Wednesday, June 02, 2010

Lessons from the primaries that just won't end

It's a gubernatorial election featuring a margin so tight that it fairly could be said to fall into "rounding error" territory. Also, the Democratic nominee is best known for supporting an expansion of gambling. If "2002" flashed into your mind before you read this sentence, congratulations: You, like me, pay way too much attention to Alabama politics. Let's consider a few early takeaways from the 2010 state primaries.

A good poll is hard to find: Maybe you thought Ron Sparks would beat Artur Davis for the Democratic gubernatorial nomination. Maybe you thought Robert Bentley had a chance to run, say, a strong third on the Republican side by picking up some voters disgusted by the free-for-all between Bradley Byrne and Tim James. Maybe you thought lower-than-expected turnout could have unanticipated consequences. But if you claim to have known both that Sparks would trounce Davis almost 2-to-1 and that Bentley would surge all the way to second place (by a mere 40 votes at this writing), then you're either a liar or someone who needs to make way more money as a pollster than you do now.

The black establishment's support still matters a lot: At least if you're a Democrat running for high office in Alabama. When I read that Dallas County, right in the heart of Davis' congressional district, had gone for Sparks, I knew Davis' night would end early. Say what you will about Sparks' pursuit of backing from the Alabama Democratic Conference and the Alabama New South Coalition, but the decision got results at the ballot box. Davis' move to vote against health care reform while stating support for a hypothetical bill that would do all the things that the actual bill did couldn't have helped him among the party's more progressive wing, either.

Seriously, Bentley's campaign was lights-out: How many non-politically-minded people outside Tuscaloosa County could have told you who Bentley was a year ago? You probably could count the number on your fingers. Now, seemingly out of nowhere, he's in the thick of the GOP governor's race, and he has an excellent chance of getting the nomination if he hangs on and makes the runoff. (If you think a lot of James supporters will go for Byrne after a brutal primary battle, and if you think the Alabama Education Association won't pull out all the stops to keep Byrne out of the Governor's Mansion, think again.) Depending on how the next few days go, I may have to reclassify his campaign as not just the state's best-run of the year but maybe its best-run in decades.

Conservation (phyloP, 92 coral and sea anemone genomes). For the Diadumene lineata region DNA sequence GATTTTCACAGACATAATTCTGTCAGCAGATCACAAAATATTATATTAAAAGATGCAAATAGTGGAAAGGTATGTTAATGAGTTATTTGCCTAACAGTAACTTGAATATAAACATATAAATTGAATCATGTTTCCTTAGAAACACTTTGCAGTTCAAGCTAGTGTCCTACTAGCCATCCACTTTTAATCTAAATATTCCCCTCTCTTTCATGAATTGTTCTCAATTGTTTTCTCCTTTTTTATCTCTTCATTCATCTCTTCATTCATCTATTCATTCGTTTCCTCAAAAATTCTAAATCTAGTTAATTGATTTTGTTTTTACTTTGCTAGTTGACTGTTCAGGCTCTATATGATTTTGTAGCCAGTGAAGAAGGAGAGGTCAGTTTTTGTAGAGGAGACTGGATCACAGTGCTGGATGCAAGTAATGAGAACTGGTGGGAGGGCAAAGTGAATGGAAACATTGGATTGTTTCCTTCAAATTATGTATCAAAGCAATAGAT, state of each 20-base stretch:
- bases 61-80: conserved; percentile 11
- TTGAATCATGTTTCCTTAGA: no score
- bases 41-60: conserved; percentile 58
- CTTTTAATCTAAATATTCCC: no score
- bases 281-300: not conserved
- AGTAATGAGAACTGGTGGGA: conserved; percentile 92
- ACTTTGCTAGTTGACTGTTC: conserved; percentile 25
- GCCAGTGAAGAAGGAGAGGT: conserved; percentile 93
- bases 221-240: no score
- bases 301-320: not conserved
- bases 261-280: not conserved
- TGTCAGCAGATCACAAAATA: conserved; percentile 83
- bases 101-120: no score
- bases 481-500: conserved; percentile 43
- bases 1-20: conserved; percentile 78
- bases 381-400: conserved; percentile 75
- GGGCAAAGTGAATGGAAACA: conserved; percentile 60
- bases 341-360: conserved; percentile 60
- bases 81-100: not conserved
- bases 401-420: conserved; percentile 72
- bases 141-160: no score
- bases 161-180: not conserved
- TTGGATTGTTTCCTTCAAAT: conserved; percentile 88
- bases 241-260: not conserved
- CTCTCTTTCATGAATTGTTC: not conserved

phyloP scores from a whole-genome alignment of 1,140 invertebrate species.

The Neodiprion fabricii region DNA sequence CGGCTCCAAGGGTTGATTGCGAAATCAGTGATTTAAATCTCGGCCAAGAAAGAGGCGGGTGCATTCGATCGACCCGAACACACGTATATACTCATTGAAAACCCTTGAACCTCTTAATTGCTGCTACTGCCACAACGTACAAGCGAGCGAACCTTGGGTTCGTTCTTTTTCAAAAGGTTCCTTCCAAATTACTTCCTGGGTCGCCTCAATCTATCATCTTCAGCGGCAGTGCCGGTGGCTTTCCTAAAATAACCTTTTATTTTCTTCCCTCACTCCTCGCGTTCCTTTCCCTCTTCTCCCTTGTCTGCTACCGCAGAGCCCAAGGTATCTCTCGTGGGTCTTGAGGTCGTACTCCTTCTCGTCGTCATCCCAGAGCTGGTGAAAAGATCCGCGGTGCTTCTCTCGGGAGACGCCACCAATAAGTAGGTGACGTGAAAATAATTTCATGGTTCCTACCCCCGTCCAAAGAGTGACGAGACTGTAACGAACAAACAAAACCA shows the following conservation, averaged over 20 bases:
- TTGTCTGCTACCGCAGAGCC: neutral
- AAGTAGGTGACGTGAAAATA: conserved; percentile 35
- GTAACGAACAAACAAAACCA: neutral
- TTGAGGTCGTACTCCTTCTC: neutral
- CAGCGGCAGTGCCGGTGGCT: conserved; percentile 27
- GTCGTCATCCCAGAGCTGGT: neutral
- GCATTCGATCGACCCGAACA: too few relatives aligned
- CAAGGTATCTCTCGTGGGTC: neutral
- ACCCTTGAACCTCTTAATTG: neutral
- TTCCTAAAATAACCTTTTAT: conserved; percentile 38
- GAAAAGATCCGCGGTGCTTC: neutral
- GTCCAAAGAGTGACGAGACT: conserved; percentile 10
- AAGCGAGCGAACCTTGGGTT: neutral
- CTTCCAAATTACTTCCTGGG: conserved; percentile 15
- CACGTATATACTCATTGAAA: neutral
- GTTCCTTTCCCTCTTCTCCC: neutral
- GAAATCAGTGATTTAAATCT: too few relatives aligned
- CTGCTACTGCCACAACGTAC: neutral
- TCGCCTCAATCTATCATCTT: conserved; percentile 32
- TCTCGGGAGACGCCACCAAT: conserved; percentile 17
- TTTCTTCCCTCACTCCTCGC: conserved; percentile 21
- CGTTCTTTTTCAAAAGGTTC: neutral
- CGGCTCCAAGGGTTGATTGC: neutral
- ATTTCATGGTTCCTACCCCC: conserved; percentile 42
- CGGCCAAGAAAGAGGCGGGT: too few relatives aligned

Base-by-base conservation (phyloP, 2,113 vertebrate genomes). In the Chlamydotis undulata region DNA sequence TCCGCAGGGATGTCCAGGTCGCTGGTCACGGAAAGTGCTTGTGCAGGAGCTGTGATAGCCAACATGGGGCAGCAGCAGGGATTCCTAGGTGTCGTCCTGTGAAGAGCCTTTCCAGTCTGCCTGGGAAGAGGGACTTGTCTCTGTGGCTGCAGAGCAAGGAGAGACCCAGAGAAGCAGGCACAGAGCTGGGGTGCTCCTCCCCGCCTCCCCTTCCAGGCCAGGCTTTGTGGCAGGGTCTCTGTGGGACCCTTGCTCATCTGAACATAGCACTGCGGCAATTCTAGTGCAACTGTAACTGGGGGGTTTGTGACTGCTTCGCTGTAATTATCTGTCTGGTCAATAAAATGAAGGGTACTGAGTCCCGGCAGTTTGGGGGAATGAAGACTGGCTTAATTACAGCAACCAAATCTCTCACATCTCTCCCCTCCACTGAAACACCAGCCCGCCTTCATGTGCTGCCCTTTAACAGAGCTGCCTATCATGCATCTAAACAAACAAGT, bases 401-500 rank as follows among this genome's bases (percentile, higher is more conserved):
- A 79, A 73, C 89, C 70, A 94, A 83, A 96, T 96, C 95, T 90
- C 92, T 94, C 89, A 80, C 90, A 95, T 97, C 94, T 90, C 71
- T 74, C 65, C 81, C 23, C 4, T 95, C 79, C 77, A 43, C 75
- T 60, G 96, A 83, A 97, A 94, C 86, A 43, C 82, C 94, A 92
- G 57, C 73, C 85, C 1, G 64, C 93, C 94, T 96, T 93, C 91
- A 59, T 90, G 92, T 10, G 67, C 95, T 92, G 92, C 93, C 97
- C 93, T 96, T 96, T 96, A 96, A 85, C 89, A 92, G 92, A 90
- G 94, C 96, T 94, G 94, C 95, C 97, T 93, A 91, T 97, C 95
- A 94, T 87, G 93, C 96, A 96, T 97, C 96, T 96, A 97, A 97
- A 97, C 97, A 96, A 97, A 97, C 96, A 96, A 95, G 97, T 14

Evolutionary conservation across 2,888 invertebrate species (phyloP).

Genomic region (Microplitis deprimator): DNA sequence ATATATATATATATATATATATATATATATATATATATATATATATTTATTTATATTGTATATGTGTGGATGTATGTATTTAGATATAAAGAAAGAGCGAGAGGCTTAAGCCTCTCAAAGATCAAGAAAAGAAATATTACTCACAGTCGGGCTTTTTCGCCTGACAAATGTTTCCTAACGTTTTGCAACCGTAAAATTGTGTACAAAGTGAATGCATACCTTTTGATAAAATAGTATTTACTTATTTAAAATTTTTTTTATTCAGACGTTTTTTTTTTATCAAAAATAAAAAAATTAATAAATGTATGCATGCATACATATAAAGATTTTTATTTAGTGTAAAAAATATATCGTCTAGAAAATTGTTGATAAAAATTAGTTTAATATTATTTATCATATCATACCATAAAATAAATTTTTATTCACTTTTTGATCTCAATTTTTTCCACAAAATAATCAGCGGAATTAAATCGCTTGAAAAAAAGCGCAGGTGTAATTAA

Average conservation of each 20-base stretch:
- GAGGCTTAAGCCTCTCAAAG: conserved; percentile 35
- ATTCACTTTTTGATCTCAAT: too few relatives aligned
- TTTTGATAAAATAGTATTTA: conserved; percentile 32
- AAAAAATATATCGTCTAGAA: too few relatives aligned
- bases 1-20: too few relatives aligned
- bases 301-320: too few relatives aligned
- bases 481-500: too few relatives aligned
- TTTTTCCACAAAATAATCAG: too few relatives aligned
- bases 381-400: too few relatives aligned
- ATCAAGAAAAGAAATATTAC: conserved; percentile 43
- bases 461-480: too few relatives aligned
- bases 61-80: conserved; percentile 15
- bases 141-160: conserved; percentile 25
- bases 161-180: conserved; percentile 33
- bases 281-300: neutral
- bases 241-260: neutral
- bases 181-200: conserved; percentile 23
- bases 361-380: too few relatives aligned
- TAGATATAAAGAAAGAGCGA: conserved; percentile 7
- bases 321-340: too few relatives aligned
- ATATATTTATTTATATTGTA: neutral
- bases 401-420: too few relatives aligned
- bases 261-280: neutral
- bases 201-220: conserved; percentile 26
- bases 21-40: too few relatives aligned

The power of positive thinking (or at least advertising): As solid as Bentley's campaign was, it got big assists from Byrne and James, who focused like lasers on each other with ad nauseum negative attacks. GOP and conservative independent voters turned off by the tone were left with two choices: the former judge who's still trying to make political hay out of his years-ago Ten Commandments battle, or the doctor who's running pleasant-sounding ads talking about job creation. A very conservative person who's close to me put it thusly earlier this week: "I think I'll vote for Bentley because he hasn't made me mad."

You can't always get what you want: But if you drop out of the governor's race and run for lieutenant governor instead, you at least can get nominated for something, right? Now Kay Ivey just has to hope that Jim Folsom, Jr., can't remember how to spell "PACT" in campaign ads. But something tells me he can. And will. Frequently.

Sometimes being tall is enough: Name one thing you know about Luther Strange besides the fact that he was a lobbyist and that he's roughly 27 feet tall. Here's a hint: He's also not Troy King, which was all it took for him to win the GOP nomination and become the overwhelming favorite in the attorney general's race in the fall. Our state's long nightmare of having an AG who voluntarily straps on a tracking device and who in his younger days publicly worried about the household arrangements of three men, an armadillo, and a houseplant are finally over. In Alabama, you take progress where you can get it.

And sometimes you just deserve to lose: Remember when U.S. Rep. Parker Griffith decided the Democratic Party had become just way too liberal for him, mere months after it spent an enormous sum to get him elected? And remember when the Republican establishment welcomed him with open arms and bragged about his party change as an omen of things to come in November for the Democrats? Yeah, see, it turns out that GOP voters don't like blatant political opportunism any better than Democratic ones. Enjoy the rest of your one and only term, Mr. Griffith. I'd suggest enjoying a cheeseburger at the congressional cafeteria before you go, but you'd probably just ditch it for a chicken sandwich in the middle of the meal anyway.



Theirs always another election.

3:24 PM  

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